Handelís Semele was composed in June and July 1743
to a text by William Congreve. Originally adapted from Ovidís Metamorphoses
for John Eccles, this work was never performed during Ecclesí lifetime.
First performed in February 1744, Semele did not have the popularity
of many of Handelís other oratorios. Telling the story of the Greek
gods and their sexual affairs, was not perhaps appreciated by Handelís
This recording, dating from 1975, features many front-rank
singers in their prime: Felicity Palmer, Robert Tear, Sheila Armstrong
and others. While Somaryís work is certainly sturdy and imaginative,
it is dated. Handel is not performed in the same manner today. His choirs
are dense, and his orchestra a bit stiff, but the beauty of the music
irons out such small details.
The recording is mediocre. It is very flat. All the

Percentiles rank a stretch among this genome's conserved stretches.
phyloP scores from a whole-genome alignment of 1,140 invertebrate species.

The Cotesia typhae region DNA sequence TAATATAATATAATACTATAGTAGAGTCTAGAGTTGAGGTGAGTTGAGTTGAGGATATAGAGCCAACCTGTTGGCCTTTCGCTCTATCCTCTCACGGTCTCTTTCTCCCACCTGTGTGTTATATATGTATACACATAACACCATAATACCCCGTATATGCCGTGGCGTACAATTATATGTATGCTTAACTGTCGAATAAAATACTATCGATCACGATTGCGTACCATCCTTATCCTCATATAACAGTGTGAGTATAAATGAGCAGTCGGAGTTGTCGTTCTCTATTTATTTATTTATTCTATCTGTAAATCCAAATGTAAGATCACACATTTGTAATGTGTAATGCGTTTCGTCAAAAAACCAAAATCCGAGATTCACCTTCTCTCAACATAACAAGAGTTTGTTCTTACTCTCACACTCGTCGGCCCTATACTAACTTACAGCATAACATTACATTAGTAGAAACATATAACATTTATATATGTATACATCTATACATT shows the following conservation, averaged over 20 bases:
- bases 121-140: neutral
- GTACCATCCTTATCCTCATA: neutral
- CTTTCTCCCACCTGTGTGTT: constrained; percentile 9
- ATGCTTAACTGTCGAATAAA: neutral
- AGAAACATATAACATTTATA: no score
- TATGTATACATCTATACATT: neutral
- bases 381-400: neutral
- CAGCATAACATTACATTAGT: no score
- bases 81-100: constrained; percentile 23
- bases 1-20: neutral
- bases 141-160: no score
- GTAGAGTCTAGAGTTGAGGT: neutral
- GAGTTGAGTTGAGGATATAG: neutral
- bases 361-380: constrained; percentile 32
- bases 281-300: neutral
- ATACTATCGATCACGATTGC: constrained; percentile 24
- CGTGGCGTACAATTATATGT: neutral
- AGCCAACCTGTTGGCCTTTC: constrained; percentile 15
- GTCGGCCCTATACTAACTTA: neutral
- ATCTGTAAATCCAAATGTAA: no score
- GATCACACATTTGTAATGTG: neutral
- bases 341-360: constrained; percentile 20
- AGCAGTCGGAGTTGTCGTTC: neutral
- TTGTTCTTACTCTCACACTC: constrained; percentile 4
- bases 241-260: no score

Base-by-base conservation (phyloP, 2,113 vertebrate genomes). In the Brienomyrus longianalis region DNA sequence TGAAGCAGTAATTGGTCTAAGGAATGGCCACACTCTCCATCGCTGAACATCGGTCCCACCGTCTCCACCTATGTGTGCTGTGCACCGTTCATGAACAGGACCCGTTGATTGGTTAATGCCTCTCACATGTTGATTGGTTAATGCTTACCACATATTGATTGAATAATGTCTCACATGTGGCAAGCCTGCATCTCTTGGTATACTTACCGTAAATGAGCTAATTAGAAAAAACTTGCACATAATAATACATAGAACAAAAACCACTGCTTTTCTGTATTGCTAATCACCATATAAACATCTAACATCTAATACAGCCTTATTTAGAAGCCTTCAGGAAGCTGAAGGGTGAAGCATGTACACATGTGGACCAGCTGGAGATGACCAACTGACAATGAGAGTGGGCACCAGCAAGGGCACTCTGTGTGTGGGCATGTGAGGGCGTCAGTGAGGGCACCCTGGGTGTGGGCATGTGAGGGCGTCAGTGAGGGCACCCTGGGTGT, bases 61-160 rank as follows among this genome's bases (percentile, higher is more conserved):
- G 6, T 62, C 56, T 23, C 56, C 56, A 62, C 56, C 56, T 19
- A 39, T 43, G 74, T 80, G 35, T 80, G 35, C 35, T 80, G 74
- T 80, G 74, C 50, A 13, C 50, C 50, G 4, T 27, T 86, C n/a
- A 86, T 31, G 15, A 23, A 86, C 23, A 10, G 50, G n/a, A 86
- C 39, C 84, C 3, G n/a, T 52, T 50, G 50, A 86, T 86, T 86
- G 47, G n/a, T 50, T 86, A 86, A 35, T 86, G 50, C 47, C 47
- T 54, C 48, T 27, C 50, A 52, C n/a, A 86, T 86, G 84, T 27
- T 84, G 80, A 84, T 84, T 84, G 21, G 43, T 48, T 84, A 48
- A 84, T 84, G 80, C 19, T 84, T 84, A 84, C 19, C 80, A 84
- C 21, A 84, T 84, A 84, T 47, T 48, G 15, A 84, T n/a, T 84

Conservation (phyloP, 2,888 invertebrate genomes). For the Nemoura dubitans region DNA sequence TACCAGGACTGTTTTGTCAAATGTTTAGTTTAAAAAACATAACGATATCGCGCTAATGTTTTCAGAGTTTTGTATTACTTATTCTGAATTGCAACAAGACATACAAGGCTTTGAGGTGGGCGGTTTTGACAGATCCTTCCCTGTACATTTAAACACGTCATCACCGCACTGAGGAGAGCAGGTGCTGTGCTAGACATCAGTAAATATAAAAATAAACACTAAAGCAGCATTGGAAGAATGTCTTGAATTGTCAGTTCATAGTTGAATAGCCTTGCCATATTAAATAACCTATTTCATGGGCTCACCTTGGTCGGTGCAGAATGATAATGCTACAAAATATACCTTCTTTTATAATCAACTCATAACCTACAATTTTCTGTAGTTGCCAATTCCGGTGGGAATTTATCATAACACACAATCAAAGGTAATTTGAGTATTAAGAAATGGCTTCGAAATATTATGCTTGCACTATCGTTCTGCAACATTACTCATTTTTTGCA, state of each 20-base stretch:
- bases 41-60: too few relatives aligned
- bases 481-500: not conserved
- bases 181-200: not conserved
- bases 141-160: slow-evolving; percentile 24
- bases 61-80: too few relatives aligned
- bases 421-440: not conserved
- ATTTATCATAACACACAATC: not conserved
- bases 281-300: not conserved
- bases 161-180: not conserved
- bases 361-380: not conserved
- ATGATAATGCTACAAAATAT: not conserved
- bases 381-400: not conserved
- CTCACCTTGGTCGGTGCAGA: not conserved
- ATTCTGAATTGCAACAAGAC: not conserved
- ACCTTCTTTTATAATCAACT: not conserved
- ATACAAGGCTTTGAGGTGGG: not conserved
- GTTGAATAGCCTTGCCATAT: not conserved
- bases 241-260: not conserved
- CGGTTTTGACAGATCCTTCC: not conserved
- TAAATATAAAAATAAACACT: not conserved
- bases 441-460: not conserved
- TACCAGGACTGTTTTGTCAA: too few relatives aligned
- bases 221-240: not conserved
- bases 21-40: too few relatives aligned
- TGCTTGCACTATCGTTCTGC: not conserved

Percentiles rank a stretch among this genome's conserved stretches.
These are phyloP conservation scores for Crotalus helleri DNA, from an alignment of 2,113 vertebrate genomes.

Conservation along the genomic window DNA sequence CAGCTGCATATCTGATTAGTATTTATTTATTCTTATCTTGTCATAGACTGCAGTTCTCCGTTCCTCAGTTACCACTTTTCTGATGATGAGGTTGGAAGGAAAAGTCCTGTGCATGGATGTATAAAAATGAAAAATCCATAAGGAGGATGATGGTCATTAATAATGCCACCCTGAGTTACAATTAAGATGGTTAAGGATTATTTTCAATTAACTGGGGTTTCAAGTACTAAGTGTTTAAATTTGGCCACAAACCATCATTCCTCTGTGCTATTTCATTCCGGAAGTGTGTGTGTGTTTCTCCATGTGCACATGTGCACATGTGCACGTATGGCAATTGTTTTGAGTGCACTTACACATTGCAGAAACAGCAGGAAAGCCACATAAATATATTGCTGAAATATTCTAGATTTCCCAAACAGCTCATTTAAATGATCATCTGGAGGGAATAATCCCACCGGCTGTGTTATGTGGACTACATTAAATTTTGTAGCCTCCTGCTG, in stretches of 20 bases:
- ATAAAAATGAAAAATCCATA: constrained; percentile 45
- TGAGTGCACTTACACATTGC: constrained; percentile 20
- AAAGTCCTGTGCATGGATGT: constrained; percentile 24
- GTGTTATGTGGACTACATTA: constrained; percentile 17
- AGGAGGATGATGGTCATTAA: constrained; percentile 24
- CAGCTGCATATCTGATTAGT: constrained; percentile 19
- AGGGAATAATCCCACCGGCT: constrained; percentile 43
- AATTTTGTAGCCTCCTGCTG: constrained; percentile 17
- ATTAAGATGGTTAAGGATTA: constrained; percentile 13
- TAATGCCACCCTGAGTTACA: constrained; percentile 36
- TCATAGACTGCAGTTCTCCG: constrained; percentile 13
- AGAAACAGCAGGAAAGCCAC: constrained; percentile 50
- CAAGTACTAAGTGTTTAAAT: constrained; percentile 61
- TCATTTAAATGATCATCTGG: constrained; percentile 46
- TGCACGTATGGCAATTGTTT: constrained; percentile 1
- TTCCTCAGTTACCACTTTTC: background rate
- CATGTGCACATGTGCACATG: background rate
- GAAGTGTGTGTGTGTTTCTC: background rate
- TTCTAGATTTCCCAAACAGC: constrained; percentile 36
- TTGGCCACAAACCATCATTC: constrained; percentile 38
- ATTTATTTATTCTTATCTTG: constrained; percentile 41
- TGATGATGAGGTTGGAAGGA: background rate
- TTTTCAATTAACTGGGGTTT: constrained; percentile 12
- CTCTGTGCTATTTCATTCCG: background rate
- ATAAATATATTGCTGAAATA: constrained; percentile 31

musicians and singers sound as though they are on the same plane. In
addition, the balance between some of the singers, during duets and
recitatives, is not very good. This detracts slightly from the overall
impression of this recording. Some of the singing is brilliant, leading
the listener to almost forget the drawbacks.
Sheila Armstrong is a fine Semele. She shines in her
arias, her voice ringing out with clarity and energy. In the final act,
she has many memorable moments, especially the long aria in scene three
of the third act. At times, however, it is hard to understand what she
is singing from overuse of vibrato. This is an operatic voice, not a
baroque voice. She uses a great deal of energy, sometimes detracting
slightly from the overall musicality of the work.
I regret the lack of any information about the recording.
While the liner notes discuss the plot, there is not even a list of
the titles of the arias and choruses. There is a track list, but it
says nothing more than "aria" or "recitative". Needless
to say, there is no libretto either, but thatís par for the course with
Regisís budget reissues. It would be nice if they could at least make
these texts available on their web site.
This is a very good, though dated recording of one
of Handelís less popular oratorios. The fine singers give very good
performances, and the music is excellent.